Making a game both free to play and "fair" is very difficult. The obvious way to do it is the way Valve is doing it here, by only selling cosmetic virtual goods. My concern is that this method is suboptimal but of course very easy to implement. I have two unique models that allow this but they add substantial complexity on the design side. I would imagine that would not be a big issue for a studio like Valve. In any event I applaud them for seeking to make their game fair even if their wallet suffers a bit in the process. Hopefully the idea catches on. Gamers have been punished of late with a glut of pay to win offerings.

Aaron Haaf
profile image
There is a reason why it's called "Hat Fortress 2".

Cosmetic virtual goods are quite the premium in an environment where being radically different is hard to do when all the models are set in stone (and are seen repeatedly).

Any price will be payed to stand out and be "radical".

Jeremy Reaban
profile image
I remember Turbine saying something similar when LOTRO went F2P. First came the store only healing potions, then the stat tomes, then their fix of the legendary item system that involved the store. Have a lousy weapon? Either grind for hours or use the store.

Ironically, they've produced darn few cosmetic items. No hair, only a handful of new clothing. Lots and lots of horses - apparently people will pay $20 for a horse skin (and that's for one character, BTW)

With that said, Valve is much more credible.

Matthew Hanlon
profile image
TF2 had recouped its costs a long time before they made it F2P

Raja Bala
profile image
Valve's revolutionizing the way games make money via the cosmetic store.
Its a brilliant way, to engage the community and have more fun while playing the game. The steam workshop is going to make many other games use the community to create interesting and new content, while allowing them to earn a cut in the process.

I'm sure custom animations and dialogues will follow soon. Hats off (see what i did there?) to Valve.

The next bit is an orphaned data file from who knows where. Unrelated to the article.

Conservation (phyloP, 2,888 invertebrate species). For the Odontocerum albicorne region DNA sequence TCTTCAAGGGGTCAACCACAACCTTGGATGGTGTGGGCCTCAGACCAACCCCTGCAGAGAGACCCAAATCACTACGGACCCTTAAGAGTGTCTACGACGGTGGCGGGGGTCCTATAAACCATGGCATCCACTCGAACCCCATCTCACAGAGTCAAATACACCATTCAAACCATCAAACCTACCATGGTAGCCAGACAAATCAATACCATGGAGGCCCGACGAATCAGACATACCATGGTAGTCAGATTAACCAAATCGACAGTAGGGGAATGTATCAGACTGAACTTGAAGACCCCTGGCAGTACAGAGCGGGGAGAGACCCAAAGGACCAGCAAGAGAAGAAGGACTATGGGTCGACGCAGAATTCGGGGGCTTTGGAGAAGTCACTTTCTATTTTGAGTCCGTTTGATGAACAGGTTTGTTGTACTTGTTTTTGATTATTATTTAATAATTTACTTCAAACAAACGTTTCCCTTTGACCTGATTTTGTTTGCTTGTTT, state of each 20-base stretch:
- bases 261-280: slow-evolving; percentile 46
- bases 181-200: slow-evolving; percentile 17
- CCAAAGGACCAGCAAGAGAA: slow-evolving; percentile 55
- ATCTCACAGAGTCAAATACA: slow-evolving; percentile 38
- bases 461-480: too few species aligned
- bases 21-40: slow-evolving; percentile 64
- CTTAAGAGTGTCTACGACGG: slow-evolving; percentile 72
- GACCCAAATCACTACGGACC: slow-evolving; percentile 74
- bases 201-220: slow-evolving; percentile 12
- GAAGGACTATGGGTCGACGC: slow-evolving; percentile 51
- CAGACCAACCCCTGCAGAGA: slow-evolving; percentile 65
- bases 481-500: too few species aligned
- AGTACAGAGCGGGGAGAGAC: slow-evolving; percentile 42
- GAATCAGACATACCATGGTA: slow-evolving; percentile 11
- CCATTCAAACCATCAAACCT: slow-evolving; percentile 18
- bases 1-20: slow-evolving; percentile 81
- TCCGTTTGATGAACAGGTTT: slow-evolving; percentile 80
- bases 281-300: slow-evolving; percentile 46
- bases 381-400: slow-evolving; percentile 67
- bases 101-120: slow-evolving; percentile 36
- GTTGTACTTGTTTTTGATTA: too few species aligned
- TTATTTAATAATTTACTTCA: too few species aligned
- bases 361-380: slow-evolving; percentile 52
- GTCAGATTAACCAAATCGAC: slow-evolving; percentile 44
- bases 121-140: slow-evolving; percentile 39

Dota2 looks fantastic already.

Dave Long
profile image
It's an interesting take, but it will be interesting to see how more/less successful it is than the traditional pay-to-win (sorry - free to play - not an issue for SP, of course) model.

[User Banned]
profile image
This user violated Gamasutra’s Comment Guidelines and has been banned.

Samuel Green
profile image
I used to think that way too, but when I love a game so much that I'm playing it for hours every day... when I have loads of favorite Heroes and can't get enough of their animations, models and superb voicework... yeah, I want to pay a little to buy unique stuff for my dudes. I like giving money to Valve and I like to stand out a bit.

For my favorite Heroes, it also shows my team and the enemy that I'm serious about this dude (for better or for worse :P).

The items are cheap (they all add up, which is why F2P makes so much money) and they're fun/badass/sweet. Once you buy one, you'll tend to become a big spender. It's the Social Game model.

Ingthor Hjalmarsson
profile image
Valve's decision makes perfect sense. They are offering better services to the player than other Action RTS companies by having all heroes selectable from start. The game will most likely give Valve it's share of money, although Valve is in a way different situation than the other developers out there, Valve owns steam and has one of the highest revenue per employe in the world, they could basically give the game away for free without it having a big impact on their revenue.

Eric Kinkead
profile image
Do f2p this way. First part of the game is free, rest is pay. That way you get to try before you buy. Free to play that makes me stop and think about my bank account in the middle of the game when I am trying to enjoy it, rips me from the action/game and ruins it for me.

Darcy Nelson
profile image
It's like the return of Shareware!

[User Banned]
profile image
This user violated Gamasutra’s Comment Guidelines and has been banned.